By Carol Kania Morency
Several home builders descended on Elmhurst’s Public Works and Buildings Committee Monday night asking for time to review a proposal that would mandate on-site stormwater storage for new construction.
Aldermen are still reviewing a potential policy requiring new homes to store stormwater using either an underground filtration system, rain garden, french drain or rainwater harvesting system, or some combination of those. New homes would no longer be allowed to connect downspouts to the city’s storm sewer, which has been overtaxed during heavy rains in recent years and caused massive flooding in parts of the city.
But many of the builders on Monday claimed they only recently heard of plans to require new homes to absorb their own rainwater runoff, and expressed skepticism that the ideas outlined in the city’s proposed policy would even work.
Builder Dave McKenna spread out plans for a house he currently has under construction and pointed to the trees on the lot, noting that it would be hard to install the kind of underground storage system the city suggests in the policy.
Home builders also said they believe new construction was being unfairly targeted as the source of flooding problems in the city.
“No one is suggesting new homes are to blame,” 5th Ward Alderman Chris Healy said. “It’s our intent to create localized detention wherever we can."
Storage mandates for new homes are just one tactic aldermen have studied to mitigate flooding. A resident committee, formed in the wake of devastating 2010 storms, and a consultant have both offered up reams of reports and many solutions for the city to consider. Proposals involve public and private land, large city-financed works and projects that homeowners can take on for a few thousand dollars, possibly through cost-sharing initiatives with the city.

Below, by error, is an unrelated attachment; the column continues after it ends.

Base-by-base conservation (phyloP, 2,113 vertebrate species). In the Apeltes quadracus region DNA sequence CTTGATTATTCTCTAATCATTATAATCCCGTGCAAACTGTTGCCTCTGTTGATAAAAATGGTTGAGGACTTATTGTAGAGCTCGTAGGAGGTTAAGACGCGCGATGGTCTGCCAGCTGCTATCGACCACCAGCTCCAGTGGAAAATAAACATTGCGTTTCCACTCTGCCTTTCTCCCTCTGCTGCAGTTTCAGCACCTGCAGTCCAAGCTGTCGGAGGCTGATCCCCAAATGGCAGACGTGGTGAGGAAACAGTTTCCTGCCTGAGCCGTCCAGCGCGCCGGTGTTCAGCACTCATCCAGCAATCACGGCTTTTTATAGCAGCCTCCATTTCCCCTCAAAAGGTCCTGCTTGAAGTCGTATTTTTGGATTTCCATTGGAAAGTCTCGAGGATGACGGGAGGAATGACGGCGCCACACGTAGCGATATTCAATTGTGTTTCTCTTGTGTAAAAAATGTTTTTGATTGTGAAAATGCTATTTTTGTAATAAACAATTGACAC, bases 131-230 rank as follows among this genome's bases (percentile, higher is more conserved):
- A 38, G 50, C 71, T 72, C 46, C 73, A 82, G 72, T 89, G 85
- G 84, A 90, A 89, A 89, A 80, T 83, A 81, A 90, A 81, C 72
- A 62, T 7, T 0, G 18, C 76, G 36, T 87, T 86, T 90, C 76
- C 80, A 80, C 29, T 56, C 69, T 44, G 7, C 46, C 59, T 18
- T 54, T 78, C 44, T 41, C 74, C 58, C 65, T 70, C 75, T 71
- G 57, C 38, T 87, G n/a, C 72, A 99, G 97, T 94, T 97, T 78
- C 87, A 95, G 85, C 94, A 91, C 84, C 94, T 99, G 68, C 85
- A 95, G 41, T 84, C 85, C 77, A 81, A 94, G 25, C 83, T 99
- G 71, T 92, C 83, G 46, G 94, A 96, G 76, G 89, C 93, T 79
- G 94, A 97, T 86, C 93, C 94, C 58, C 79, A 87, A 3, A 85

Earlier this month, aldermen also heard an update on the Southwest Elmhurst Wet Weather Control Facility, which is scheduled to begin construction soon. The project is "the first and most important component in addressing sanitary sewer backup," RJN Group's Alan Hollenbeck told the City Council Sept. 16.
This project includes a major upgrade to the Jackson/Saylor lift station, installing new force mains and a large storage well, improving the flow of water to the treatment plant, and other upgrades that will reduce the likelihood of basement backups.
But it will not address overland flooding, Healy said Sept. 16.
"We're doing a lot of things at Saylor/Jackson that are good … but none of that will impact that area when it comes to overland flooding. That area is still a FEMA flood zone," he said. "This is purely sanitary (sewer backups)."
The city also is in negotiations with Elmhurst Park District and Elmhurst Unit District 205 to use park and school land for water detention.
- Stormwater Negotiations: City Will Not Get a Yes or No Answer From Park Board
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On Monday, the committee also heard a report on the concept of rain gardens, or smaller water infiltration systems for homeowners that involve installing deep-rooted plants. To prepare a rain garden, clay soil would be removed and “engineered” soil, including compost and sand, would be layered under topsoil. Plants that can withstand both inundations of rain and draught periods are used. A 15-foot-by-30-foot area that can hold 150 to 200 cubic feet of water would cost a homeowner $3,000 to $5,000, the committee was told.
Builders asked for a few weeks to review the stormwater storage proposal and offer their suggestions to the city. The committee invited them back on Oct. 15 for a status update.